2022: 403rd Wing Year in Review

  • Published
  • By Lt. Col. Marnee A. C. Losurdo
  • 403rd Wing Public Affairs

Training, exercises and deployments were common themes in 2022, all in efforts to ensure 403rd Wing Reserve Citizen Airmen were Ready Now.

“The men and women of this wing have done an outstanding job preparing for and in the execution of our mission,” said Col. Stuart M. Rubio, 403rd Wing commander. “Our Airmen are at the forefront of Air Force operations with more than 60 of our unit members deploying overseas supporting combatant commanders and another 60 reservists participating in exercises this year. In addition to that, the wing also provided life-saving weather data for National Hurricane Center forecasts. Our wing members are key to providing our nation with critical capabilities here and abroad.”

Here is a recap of some of the major accomplishments of 403rd Wing reservists.

Unit Effectiveness Inspection

The wing successfully completed it unit effectiveness inspection in October. A team of inspectors from the Air Force Reserve Command Inspector General office visited the wing Oct. 13-18 to evaluate the unit’s mission effectiveness, efficiency, and readiness.

“We are the Wing of Choice and we proved that by doing everything we needed to accomplish to ensure a successful UEI. We need to continue this momentum to ensure that compliance is part of our ‘every day’ culture. We need to work together to ensure we are making our wing a more efficient and effective place to work.”

Training opportunities and exercises

Always training for their next deployment, members of the 815th Airlift Squadron participated in six operations and exercises this year and flew 1,158 sorties and 2,215 hours, according to Maj. Scott Schavrien, 815th AS director of operations. Some of those training events, which also included other wing units, were Exercises Iron Mytai in Townsville, Australia Aug. 5 to Sept. 14, Resolute Sentinel in Guat City, Guatemala June 2-24, and the 22nd Air Force Exercise Rally in the Swamp June 5-11.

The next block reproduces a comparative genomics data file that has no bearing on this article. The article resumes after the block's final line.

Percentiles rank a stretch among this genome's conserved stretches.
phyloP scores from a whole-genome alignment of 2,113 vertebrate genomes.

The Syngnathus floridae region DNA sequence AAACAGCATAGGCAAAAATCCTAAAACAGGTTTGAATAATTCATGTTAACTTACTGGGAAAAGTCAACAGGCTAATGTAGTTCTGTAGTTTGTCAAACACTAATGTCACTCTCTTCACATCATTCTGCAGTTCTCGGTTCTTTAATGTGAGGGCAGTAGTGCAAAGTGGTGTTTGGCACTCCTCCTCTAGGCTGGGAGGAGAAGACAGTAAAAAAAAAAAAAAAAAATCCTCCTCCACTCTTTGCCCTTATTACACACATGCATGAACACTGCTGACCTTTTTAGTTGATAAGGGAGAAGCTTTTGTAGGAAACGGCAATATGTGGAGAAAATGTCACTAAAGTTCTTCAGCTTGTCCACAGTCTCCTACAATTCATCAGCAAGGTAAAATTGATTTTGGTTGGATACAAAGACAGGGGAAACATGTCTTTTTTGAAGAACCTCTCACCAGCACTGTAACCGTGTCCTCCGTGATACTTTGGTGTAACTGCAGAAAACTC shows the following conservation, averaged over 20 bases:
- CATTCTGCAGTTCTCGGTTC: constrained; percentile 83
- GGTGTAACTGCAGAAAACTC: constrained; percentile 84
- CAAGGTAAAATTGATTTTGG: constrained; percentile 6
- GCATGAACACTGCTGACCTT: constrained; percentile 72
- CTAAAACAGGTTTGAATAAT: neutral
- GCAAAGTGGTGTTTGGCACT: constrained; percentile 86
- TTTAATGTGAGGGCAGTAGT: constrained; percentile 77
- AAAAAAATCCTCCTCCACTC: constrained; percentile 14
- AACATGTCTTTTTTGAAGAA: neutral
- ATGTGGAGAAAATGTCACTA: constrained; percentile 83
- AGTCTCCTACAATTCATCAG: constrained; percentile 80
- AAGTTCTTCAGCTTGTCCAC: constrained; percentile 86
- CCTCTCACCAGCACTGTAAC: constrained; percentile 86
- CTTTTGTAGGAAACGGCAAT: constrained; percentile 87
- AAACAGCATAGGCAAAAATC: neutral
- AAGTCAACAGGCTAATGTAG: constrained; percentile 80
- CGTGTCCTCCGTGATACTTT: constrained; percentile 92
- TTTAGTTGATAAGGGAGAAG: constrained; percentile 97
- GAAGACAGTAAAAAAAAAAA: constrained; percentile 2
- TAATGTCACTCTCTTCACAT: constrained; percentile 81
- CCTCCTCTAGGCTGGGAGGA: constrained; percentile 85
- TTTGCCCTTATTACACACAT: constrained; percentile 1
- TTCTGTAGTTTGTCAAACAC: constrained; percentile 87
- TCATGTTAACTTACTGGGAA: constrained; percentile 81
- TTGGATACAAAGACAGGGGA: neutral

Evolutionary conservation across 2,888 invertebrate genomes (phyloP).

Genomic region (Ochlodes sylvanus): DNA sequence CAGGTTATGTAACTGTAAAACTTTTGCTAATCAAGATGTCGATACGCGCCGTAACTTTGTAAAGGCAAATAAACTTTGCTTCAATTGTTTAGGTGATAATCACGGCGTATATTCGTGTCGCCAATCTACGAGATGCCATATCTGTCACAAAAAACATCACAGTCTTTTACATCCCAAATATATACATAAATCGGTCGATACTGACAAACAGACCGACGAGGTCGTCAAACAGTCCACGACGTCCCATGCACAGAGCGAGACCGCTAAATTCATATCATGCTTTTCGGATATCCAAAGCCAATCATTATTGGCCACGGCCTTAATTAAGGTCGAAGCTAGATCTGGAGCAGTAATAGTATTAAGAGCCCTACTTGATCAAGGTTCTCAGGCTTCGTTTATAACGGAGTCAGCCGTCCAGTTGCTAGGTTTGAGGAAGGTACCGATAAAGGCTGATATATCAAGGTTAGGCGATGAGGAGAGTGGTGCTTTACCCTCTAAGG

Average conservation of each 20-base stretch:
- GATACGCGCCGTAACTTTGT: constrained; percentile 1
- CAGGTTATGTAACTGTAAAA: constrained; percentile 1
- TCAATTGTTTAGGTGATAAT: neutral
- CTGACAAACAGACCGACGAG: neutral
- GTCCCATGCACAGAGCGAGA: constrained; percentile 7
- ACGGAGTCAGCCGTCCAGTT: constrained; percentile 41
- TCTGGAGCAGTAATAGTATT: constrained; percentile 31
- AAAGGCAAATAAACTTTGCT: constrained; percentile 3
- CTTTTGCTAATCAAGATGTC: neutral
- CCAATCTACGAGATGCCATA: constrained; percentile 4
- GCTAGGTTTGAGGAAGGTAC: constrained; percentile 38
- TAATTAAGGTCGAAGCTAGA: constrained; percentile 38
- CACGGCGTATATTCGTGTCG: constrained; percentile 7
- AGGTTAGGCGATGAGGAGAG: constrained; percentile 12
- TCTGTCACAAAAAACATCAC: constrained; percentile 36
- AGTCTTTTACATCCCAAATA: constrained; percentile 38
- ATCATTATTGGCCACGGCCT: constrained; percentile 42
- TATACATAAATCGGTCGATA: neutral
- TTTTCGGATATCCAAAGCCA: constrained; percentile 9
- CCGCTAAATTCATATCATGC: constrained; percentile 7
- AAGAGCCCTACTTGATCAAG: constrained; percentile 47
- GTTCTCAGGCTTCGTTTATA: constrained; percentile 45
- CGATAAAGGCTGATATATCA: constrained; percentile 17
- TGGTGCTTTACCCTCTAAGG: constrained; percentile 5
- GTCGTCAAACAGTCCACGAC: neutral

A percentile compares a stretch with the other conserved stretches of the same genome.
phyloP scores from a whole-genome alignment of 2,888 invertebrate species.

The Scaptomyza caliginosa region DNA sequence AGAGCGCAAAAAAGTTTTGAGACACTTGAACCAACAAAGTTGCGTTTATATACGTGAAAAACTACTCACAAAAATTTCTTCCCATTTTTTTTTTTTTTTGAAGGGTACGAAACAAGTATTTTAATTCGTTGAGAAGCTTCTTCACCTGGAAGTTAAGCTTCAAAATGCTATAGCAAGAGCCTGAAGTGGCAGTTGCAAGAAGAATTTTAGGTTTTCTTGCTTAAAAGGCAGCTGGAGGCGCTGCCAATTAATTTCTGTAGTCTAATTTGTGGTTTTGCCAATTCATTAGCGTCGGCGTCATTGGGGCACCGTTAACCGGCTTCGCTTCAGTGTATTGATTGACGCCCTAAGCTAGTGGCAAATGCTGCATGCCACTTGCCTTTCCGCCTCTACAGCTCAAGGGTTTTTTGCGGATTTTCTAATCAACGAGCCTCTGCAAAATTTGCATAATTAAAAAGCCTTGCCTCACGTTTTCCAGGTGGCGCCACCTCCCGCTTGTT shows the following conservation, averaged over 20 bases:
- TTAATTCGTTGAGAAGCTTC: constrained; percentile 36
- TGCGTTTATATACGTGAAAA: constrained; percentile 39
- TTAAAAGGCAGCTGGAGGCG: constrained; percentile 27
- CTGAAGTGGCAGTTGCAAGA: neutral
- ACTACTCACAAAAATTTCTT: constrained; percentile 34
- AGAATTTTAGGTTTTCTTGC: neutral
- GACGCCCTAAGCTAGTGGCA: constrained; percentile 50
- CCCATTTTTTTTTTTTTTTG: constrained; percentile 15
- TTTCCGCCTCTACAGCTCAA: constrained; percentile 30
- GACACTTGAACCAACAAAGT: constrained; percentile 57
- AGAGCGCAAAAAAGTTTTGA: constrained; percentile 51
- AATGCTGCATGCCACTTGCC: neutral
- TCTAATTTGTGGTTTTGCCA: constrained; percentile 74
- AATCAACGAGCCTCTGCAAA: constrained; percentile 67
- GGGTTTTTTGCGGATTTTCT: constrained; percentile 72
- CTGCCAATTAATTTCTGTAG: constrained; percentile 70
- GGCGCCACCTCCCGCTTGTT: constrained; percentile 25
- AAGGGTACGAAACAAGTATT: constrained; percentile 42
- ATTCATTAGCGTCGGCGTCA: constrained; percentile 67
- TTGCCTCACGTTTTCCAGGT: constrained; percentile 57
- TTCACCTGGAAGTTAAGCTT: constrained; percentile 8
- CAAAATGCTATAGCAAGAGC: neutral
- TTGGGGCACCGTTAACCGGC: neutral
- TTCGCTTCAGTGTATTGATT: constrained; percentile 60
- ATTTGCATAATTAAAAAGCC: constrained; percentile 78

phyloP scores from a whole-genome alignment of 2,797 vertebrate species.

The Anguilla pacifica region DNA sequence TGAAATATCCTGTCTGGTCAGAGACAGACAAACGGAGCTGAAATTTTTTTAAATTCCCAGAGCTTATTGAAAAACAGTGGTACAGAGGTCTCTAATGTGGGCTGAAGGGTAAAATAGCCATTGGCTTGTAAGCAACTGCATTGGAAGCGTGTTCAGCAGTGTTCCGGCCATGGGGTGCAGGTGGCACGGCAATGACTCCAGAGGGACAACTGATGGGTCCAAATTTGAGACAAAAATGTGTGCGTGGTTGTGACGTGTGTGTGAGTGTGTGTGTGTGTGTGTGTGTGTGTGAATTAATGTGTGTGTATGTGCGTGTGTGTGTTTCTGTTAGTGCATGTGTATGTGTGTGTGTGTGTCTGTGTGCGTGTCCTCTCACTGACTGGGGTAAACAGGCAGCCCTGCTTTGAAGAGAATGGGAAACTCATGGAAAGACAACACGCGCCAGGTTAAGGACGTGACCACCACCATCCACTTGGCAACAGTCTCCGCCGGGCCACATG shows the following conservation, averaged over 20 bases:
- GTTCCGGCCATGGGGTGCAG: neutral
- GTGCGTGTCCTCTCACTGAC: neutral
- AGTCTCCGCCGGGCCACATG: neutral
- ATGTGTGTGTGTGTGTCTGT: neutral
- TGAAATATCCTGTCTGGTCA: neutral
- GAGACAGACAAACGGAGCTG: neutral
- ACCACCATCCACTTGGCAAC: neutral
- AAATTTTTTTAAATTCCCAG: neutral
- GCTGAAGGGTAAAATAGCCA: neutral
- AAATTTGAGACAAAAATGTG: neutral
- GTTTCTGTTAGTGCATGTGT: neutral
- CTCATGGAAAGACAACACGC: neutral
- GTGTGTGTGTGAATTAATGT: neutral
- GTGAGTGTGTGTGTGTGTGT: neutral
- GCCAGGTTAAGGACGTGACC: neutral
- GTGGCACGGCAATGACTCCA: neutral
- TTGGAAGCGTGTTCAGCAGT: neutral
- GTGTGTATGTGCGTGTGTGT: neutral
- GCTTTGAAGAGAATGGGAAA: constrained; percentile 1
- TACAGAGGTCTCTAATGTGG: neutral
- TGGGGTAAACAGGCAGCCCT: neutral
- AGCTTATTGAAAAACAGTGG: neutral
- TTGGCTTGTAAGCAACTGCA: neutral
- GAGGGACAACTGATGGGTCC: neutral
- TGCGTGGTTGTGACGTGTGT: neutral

Resolute Sentinel 2022 was a 12th Air Force-led U.S. Southern Command exercise that provided joint training and improved readiness of United States and partner nations through humanitarian assistance activities, while integrating combat interoperability and disaster response training. Members of the 815th Airlift Squadron, 803rd Aircraft Maintenance Squadron and the 41st Aerial Port Squadron from Keesler Air Force Base, Mississippi, traveled to Guatemala to participate in Resolute Sentinel 2022, June 4- 24. Also, that same month, 815th members delivered cargo, personnel, and provided air support for Rally in the Swamp June 7-9. The Florida-based exercise tested Reserve Citizen Airmen on agile combat support by challenging them with realistic scenarios that support a full spectrum of operations.

It wasn’t only the wing’s tactical airlift capabilities that were put to the test. Members from the 36th Aeromedical Evacuation Squadron and Wing Staff traveled to Kodiak, Alaska, May 2-15 to assist with the Innovative Readiness Training program’s Kodiak Island Arctic Care 2022 event. According to their website, IRT is a collaborative program designed to produce mission ready forces, civil-military partnerships, and stronger communities.